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Dead man’s mother: ‘meth was his destruction’

Fri., April 2, 2010, 6:36 p.m.

Hannah Schelling last heard from her son, Christopher, when he called in November with a plea she’d never before heard.

“He said ‘Mom, I’m in really deep. Can I come home?’” Schelling recalled. She begged her only son to let her pick him up, but he promised he’d be at his parents’ home in southern Pend Oreille County the next day. He never showed up.

Kootenai County Sheriff’s investigators pulled Chris Schelling’s body from the Spokane River, east of Post Falls, last weekend.

A detective determined Schelling entered the water while fleeing a police chase in early December, just weeks after he promised his mother he’d come home. His mother learned of his death on Monday - his 32nd birthday.

“He had an extremely tormented soul and he’s finally at peace,” said Hannah Schelling. “It was meth. Meth was his destruction.”

Investigators think Schelling and another man were high on drugs when they sped away from a Kootenai County Sheriff’s deputy near the Idaho-Washington border late Dec. 3. The men fled on foot after their car crashed at the end of Pleasantview Road near the Spokane River, upstream from where Schelling’s body was found last weekend.

Police found a ski mask and plastic “flex cuffs” in the car, said Post Falls Police Chief Scot Haug.

Schelling’s family reported him missing about a week later. When they didn’t hear from him around Christmas time, they feared the worst.

Apparently others did, too. Someone commented anonymously on an online news story in January about a dead body and predicted it was Schelling’s, and his family heard rumors of revenge-seeking drug dealers.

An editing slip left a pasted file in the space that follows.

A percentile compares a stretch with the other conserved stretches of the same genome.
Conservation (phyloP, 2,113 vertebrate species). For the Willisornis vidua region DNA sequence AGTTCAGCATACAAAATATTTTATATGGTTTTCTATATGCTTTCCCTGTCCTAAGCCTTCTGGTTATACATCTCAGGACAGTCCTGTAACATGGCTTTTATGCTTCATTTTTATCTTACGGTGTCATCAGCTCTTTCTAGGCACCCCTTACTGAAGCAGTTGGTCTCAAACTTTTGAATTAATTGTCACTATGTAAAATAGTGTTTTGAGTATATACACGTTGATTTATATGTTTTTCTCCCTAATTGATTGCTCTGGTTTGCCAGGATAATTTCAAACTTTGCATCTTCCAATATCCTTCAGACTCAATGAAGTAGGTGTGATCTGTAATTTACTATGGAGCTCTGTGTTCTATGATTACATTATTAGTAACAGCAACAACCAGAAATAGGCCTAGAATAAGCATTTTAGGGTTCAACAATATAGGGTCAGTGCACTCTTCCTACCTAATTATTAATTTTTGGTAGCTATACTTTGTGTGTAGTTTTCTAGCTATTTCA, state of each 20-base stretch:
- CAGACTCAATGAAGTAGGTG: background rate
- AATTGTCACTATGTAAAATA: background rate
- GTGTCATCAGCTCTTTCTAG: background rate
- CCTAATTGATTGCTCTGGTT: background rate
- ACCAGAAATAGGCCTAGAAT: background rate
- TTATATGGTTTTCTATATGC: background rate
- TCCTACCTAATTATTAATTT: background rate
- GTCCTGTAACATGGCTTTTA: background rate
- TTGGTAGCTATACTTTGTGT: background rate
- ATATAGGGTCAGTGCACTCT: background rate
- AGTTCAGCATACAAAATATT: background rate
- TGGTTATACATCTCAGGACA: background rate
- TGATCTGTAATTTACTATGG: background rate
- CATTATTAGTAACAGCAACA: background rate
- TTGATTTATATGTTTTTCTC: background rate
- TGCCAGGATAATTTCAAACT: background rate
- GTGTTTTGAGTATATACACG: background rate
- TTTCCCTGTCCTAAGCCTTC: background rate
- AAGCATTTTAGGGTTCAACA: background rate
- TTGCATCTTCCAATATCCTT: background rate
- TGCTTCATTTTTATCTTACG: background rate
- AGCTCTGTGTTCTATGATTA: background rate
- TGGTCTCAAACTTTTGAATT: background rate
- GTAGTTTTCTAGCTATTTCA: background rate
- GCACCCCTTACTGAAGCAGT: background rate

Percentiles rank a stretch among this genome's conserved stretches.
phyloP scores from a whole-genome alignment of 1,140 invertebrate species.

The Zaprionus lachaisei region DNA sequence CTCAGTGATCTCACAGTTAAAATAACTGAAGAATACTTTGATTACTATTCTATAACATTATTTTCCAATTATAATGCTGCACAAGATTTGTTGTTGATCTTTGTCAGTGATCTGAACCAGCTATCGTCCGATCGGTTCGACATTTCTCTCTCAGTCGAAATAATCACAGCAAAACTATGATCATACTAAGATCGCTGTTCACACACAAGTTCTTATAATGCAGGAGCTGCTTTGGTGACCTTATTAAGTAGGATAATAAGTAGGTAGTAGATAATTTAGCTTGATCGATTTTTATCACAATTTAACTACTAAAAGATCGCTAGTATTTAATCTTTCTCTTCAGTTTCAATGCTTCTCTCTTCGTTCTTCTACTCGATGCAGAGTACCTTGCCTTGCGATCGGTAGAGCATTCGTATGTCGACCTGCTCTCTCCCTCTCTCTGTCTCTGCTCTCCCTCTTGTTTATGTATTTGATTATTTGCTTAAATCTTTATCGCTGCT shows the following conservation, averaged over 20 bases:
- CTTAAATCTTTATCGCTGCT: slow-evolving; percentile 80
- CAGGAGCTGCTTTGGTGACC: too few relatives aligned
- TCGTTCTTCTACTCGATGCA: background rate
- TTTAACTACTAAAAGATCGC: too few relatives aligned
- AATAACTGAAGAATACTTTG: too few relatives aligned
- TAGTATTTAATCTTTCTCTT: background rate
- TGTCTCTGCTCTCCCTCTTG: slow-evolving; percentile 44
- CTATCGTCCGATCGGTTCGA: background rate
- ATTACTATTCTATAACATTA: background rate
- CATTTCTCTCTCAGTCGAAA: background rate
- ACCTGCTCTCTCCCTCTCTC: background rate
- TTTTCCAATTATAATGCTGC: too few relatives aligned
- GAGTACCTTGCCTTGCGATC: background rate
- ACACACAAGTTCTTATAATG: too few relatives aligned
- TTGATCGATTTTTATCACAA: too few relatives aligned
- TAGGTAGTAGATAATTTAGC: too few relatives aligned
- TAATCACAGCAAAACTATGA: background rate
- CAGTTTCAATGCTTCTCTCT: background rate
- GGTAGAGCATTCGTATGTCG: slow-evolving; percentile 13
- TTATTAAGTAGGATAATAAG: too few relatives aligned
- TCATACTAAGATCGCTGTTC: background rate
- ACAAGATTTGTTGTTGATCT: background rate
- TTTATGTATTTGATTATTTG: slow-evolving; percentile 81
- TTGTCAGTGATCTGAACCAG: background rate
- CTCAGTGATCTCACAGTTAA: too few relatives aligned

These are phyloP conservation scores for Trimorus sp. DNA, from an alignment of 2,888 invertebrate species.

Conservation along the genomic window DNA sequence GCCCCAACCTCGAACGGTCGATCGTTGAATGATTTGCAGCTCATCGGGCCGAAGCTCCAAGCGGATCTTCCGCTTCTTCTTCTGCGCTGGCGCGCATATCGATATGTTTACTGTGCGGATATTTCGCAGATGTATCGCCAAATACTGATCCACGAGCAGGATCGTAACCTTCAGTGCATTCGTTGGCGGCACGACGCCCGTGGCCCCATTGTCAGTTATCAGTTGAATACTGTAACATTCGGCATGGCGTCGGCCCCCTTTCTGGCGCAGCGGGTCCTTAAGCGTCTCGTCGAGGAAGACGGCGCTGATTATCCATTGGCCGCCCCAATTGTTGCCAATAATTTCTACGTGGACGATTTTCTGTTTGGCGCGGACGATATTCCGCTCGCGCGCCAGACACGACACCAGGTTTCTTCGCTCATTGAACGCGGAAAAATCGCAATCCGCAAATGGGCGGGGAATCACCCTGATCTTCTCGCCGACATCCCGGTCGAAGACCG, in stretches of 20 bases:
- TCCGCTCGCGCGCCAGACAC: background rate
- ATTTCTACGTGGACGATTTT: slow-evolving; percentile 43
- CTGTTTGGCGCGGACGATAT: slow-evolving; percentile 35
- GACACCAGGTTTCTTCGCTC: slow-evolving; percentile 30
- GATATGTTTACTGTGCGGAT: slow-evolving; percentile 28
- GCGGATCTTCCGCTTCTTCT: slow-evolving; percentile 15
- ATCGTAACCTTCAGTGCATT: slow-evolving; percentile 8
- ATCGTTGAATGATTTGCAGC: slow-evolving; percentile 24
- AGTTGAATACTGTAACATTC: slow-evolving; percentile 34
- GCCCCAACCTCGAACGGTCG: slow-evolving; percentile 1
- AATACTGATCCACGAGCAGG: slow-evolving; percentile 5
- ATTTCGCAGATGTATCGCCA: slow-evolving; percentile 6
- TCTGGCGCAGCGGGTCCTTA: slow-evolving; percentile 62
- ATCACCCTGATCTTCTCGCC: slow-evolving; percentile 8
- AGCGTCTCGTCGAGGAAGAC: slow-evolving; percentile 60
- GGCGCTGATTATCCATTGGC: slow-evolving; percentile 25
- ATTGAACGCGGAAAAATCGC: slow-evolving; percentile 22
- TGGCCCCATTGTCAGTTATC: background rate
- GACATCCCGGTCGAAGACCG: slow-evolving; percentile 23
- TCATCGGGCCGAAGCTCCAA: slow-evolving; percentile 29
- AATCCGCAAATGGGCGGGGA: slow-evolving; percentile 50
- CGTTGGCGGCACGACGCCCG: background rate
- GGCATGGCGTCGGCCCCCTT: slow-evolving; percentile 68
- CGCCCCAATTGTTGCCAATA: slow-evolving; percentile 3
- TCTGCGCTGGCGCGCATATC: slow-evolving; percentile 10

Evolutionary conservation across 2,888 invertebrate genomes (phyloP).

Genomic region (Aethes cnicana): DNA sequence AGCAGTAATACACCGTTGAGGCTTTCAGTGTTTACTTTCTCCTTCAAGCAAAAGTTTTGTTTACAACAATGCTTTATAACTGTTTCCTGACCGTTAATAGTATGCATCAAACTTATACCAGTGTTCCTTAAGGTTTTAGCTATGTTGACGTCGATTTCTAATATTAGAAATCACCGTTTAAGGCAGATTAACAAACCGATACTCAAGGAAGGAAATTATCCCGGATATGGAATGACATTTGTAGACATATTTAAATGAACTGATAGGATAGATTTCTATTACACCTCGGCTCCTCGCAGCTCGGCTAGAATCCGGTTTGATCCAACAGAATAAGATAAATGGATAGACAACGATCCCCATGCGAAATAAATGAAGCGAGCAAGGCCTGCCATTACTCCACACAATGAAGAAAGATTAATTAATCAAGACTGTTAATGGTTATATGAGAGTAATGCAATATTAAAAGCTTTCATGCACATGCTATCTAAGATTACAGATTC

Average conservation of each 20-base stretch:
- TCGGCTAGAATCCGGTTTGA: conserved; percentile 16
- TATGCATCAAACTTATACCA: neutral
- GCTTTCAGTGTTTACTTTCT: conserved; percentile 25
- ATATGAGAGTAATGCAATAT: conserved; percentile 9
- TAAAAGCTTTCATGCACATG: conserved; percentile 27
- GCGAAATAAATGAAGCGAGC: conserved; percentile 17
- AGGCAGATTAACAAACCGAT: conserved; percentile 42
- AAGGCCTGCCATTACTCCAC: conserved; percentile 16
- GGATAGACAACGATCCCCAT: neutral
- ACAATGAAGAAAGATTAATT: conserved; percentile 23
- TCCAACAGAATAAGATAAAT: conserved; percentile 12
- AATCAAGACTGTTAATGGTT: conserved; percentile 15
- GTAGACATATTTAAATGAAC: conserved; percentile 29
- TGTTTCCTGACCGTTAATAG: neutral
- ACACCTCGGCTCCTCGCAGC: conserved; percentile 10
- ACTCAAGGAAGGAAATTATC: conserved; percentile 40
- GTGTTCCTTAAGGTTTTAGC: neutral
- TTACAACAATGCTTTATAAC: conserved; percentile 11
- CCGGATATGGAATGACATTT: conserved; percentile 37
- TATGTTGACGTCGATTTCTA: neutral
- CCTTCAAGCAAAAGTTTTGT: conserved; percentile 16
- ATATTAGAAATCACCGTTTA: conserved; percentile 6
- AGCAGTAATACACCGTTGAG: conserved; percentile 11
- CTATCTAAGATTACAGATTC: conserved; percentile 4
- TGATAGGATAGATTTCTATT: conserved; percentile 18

But investigators found no obvious trauma on his body, and a detective determined Schelling had been in the river since the night of the chase.

“I hate to say it, but it does make me feel better to know that he made a choice,” said Karen Beeman, a family friend who’s known Schelling since he was a boy. Schelling was born in Baltimore but grew up in Eastern Washington. He was a longtime felon who did several stints in juvenile detention and state prisons for drug and property crimes but never could kick his drug addiction, said Hannah Schelling, a veterinarian.

When a police dog helped capture him inside a stranger’s home after he crashed a stolen motorcycle last June, he told the officer he was addicted to drugs, according to court documents.

A bond company helped him post $40,000 bond in November on drug and car-theft charges. Hannah Schelling wonders what would have happened had he stayed in jail, where he was always able to sober up and vow to do better.

She’s saved each letter he’s written to her in the 20 or so years he’s been in and out of police custody.

In them, he promises to carve a better life and kick drugs. Schelling wonders if she should put them together as a book about a person’s demise.

“This is what drugs can do to somebody,” she said.

The family plans to memorialize Schelling this summer with “a celebration of what could have been,” his mother said.

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